Tamra J. Ward was elected chair of History Colorado’s governor-appointed Board of Directors at its final meeting of 2020 today. Ward is an advocacy expert and veteran fundraiser known for deep relationships in Colorado’s business, government, and nonprofit communities. History Colorado also welcomes a new chief philanthropy officer with valuable experience supporting rural and underserved communities, Shannon Joern, and announces four promotions linked to important strategic initiatives.
Ward hits the ground running in her new role. Having already served on the board since 2012, including as vice chair since 2019, she begins from a strong position of continuity as she succeeds Cathey McClain Finlon, who remains on the board following a successful two-year term as chair. Finlon oversaw completion of a year-long strategic planning process led by Daniel L. Ritchie, chancellor emeritus of the University of Denver, and supported a successful philanthropic campaign surrounding History Colorado’s 140th anniversary commemoration. She also organized the nation’s most comprehensive state centenary of the 19th Amendment as chair of the governor-appointed Women’s Vote Centennial Commission. The effort garnered statewide participation and drew influential speakers to Colorado including voting-rights expert Carol Anderson, social-justice legend Dolores Huerta, and former US Ambassador to the UN Samantha Power.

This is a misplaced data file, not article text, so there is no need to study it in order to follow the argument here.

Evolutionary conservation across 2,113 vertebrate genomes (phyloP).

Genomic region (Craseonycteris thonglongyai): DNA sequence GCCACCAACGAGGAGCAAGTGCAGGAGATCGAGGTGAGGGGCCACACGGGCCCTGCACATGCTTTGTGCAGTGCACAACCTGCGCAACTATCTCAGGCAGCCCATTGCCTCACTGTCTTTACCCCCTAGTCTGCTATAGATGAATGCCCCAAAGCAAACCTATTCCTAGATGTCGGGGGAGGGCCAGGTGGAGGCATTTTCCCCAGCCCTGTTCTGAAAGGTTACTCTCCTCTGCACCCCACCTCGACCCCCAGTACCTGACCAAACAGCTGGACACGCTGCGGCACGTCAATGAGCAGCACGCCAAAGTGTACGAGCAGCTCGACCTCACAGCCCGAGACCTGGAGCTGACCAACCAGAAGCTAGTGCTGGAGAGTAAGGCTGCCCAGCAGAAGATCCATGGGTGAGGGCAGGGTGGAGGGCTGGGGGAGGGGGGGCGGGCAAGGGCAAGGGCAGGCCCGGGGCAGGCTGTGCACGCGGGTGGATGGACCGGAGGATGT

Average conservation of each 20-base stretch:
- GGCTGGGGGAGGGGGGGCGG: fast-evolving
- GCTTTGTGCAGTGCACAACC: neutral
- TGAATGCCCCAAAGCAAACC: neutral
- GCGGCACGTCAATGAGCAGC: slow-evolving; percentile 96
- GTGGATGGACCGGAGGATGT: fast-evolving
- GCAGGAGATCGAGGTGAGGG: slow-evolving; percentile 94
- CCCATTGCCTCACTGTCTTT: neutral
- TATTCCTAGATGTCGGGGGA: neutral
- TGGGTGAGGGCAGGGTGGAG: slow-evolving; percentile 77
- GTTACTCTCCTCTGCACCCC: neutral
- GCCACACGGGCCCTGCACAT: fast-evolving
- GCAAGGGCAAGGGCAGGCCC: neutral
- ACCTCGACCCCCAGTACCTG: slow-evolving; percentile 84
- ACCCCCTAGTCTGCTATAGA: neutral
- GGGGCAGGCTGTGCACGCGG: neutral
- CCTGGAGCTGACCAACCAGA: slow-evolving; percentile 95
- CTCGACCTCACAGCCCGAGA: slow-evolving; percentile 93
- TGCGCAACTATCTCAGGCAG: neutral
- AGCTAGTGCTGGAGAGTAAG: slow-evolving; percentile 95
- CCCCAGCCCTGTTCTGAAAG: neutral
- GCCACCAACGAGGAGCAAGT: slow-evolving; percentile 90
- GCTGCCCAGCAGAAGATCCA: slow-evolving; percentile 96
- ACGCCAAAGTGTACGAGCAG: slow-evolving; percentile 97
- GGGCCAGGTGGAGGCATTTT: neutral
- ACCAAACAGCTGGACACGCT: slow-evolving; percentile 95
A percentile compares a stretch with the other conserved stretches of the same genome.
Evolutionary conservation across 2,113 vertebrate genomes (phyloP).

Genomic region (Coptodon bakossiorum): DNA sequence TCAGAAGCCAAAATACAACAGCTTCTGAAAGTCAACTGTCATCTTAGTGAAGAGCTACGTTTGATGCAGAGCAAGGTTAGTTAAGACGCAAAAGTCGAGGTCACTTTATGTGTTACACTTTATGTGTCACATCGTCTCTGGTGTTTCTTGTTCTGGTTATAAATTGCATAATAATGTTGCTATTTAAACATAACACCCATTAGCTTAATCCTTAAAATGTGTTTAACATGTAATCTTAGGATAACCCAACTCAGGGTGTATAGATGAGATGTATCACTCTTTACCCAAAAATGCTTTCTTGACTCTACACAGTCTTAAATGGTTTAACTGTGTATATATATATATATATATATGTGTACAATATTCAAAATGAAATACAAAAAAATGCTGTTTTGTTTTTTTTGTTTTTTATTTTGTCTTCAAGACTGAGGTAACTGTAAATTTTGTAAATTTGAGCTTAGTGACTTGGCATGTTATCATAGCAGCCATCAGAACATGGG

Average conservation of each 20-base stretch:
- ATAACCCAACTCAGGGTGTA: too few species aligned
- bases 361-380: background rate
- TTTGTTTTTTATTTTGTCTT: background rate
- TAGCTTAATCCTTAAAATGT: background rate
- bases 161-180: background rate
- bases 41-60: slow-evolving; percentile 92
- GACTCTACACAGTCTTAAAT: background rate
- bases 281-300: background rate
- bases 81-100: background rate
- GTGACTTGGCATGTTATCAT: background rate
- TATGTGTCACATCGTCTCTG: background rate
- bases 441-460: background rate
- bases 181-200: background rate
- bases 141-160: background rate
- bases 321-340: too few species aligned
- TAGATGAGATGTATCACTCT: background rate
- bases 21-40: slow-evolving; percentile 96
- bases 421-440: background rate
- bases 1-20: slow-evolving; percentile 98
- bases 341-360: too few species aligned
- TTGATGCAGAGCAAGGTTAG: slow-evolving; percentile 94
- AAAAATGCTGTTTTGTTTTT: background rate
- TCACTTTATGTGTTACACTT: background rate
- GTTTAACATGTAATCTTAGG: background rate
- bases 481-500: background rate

“Tamra Ward’s wide range of experience and expertise, vital relationships, and peerless tenacity are exactly what History Colorado needs to navigate today’s proliferating challenges, and all of us are eager to work together under her inspiring leadership,” said Steve Turner, Executive Director & State Historic Preservation Officer. “History Colorado is becoming a more agile and resilient organization than ever before.”